0Sterling corporate bonds were the top-performing asset class last year, beating cash, gilts and equ...
0Sterling corporate bonds were the top-performing asset class last year, beating cash, gilts and equities. So far this year, bond markets have been challenged by growing evidence of the global economic recovery and the prospect of higher interest rates.
First-quarter growth in the US economy rebounded to 5.8% from 1.7% in the fourth quarter of 2001 and markets are now braced for interest rate hikes over coming months.
Yet sterling corporate bonds have remained a solid performer, having continued to benefit from a wave of institutional demand which continues to outstrip supply. Just look at first quarter performance numbers across UK markets. These show that (on an annualised basis) the return on A corporate bonds was 6% while the return on gilts was -3%.
The UK equity market moved sideways in the first quarter. These trends were accentuated even further in April. Corporate bonds outperformed gilts by 1% in April taking (annualised) year to date returns to 10.75% on A corporate bonds, 1.5% on gilts while the FTSE 100 was still at its start of year level at the end of April.
Unlike last year, however, the relative performance of corporate bonds has been more disparate. Better quality corporate bonds, such as AAA-rated corporate bonds, have not matched the performance of the A category.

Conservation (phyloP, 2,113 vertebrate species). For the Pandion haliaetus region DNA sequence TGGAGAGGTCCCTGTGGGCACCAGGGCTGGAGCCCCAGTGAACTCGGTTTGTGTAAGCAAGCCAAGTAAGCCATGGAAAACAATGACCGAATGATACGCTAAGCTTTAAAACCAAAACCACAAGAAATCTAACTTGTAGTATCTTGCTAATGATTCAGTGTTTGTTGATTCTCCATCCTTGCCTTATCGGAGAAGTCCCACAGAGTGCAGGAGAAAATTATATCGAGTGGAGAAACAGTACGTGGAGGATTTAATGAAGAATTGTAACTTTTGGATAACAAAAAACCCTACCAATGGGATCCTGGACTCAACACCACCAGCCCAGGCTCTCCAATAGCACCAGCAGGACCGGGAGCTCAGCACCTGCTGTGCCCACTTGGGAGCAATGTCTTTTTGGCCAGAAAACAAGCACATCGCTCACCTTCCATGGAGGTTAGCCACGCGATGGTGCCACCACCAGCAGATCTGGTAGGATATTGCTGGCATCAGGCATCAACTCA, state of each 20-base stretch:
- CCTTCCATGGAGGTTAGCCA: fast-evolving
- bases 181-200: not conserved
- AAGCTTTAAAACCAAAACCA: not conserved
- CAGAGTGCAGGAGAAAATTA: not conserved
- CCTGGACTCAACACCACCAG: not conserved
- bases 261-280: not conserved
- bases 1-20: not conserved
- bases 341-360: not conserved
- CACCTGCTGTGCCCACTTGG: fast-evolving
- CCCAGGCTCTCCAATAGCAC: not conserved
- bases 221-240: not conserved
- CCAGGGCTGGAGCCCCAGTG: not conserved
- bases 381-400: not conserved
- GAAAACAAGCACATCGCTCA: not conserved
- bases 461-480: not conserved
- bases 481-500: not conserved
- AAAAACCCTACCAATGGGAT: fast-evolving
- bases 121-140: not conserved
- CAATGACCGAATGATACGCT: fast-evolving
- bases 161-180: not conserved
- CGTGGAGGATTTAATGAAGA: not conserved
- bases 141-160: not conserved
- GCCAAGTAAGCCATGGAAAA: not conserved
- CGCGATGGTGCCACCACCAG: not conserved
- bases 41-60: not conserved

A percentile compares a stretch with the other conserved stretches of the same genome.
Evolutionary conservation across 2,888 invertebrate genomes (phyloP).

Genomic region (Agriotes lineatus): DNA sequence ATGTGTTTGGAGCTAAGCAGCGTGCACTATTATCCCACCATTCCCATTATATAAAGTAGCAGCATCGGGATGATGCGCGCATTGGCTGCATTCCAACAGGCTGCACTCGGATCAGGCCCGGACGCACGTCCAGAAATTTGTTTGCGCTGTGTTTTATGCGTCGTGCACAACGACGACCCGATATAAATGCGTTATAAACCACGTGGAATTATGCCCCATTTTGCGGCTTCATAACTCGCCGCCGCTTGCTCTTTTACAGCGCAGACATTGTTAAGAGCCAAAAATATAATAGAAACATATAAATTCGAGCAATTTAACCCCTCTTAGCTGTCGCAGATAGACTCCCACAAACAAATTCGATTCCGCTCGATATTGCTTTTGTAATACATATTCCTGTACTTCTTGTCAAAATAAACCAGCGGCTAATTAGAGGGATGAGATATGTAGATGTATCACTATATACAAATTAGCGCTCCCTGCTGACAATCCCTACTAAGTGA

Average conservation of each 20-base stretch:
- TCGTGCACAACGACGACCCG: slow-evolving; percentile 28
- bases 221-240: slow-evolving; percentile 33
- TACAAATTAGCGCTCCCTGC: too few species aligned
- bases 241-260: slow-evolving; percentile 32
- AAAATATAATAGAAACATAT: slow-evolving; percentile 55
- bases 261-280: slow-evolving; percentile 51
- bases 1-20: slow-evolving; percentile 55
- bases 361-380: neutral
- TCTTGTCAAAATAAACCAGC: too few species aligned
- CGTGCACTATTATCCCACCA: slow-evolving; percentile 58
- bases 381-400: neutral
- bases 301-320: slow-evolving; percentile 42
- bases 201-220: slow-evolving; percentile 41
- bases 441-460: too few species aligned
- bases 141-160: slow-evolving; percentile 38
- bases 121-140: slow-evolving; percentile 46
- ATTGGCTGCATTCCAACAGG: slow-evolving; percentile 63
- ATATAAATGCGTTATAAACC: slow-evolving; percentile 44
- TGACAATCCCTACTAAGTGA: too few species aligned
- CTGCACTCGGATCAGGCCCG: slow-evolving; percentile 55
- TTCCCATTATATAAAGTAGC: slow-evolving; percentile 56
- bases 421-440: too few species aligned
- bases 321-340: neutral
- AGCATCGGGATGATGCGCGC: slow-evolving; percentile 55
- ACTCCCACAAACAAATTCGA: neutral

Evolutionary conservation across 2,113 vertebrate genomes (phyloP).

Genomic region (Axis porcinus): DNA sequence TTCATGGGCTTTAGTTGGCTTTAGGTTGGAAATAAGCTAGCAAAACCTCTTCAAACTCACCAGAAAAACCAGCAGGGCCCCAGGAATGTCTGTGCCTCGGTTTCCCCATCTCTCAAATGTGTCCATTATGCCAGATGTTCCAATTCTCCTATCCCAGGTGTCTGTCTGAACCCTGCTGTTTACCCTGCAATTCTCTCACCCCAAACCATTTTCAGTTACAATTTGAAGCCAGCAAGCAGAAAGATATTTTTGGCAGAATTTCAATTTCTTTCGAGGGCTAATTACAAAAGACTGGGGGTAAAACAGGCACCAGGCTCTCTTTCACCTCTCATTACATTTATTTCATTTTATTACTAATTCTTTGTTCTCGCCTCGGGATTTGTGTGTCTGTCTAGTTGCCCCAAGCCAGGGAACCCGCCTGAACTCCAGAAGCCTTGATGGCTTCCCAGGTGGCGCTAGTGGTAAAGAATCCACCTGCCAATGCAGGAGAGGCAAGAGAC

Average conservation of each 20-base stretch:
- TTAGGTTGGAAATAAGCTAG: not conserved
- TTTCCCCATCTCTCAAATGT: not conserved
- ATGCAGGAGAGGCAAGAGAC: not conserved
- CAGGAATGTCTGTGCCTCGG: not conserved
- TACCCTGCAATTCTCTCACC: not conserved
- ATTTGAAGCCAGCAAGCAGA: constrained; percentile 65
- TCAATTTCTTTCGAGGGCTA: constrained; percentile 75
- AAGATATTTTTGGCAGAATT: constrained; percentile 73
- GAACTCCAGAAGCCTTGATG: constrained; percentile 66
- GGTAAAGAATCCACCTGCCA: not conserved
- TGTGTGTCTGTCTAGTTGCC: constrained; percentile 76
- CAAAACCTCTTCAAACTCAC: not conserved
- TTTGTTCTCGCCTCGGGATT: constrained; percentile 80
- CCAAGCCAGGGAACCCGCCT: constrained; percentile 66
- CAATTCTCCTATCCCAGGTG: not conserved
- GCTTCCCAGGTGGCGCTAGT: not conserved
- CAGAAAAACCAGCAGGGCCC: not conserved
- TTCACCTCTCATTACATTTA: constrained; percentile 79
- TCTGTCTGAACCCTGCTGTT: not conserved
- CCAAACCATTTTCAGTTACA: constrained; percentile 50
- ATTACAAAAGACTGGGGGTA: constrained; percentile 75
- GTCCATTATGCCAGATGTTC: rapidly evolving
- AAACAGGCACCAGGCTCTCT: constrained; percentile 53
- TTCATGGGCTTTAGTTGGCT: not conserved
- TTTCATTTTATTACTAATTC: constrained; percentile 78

Looking again at first-quarter returns, (annualised) returns on AAA bonds were closer to those of gilts at -1.3%. This means that the performance of the various retail corporate bond funds on offer is likely to vary widely this year. The HSBC corporate bond fund has been moving down the credit curve out of AAA bonds into A bonds to recognise their relative value for some time. The average rating of the fund is a strong A. A typical A name would be something like BAT, the UK tobacco company.
AAA bonds are now very expensive as a function of the tightening in swap spreads that took place through last year as the Bank of England's Monetary Policy Committee slashed interest rates from 6% to 4%. AAA bonds look vulnerable to the prospect of higher base rates.
On the other hand, sterling investors are increasingly turning to A-rated bonds. The drivers here include legislative reform in the pension industry which is encouraging widescale investment in blue chip corporate bonds.
The improving economic climate is also a positive factor for lower rated blue chip companies.
Recent surveys of UK industry, such as the CIPS survey of manufacturing and the CBI survey of the retail sector suggest that the recovery in US demand and the low level of domestic interest rates are supporting these two main segments of the UK economy.
Rating agencies predict that the ratio of credit rating downgrades to upgrades, which deteriorated through the US recession last year, will stabilise later this year as economic recovery filters through.
The lessons so far this year seem to be twofold. Corporate bonds can continue to do well in a recovering economic environment, and should outperform government bonds significantly this year.
Demand outstripping supply.
Macro environment boost to credit.
Trends in credit quality set to improve.
Cautious, Balanced & Dynamic Growth
Cowardly, boring or sensible
Latest news and analysis
‘Most significant’ upgrade since launch
Changes happening over coming months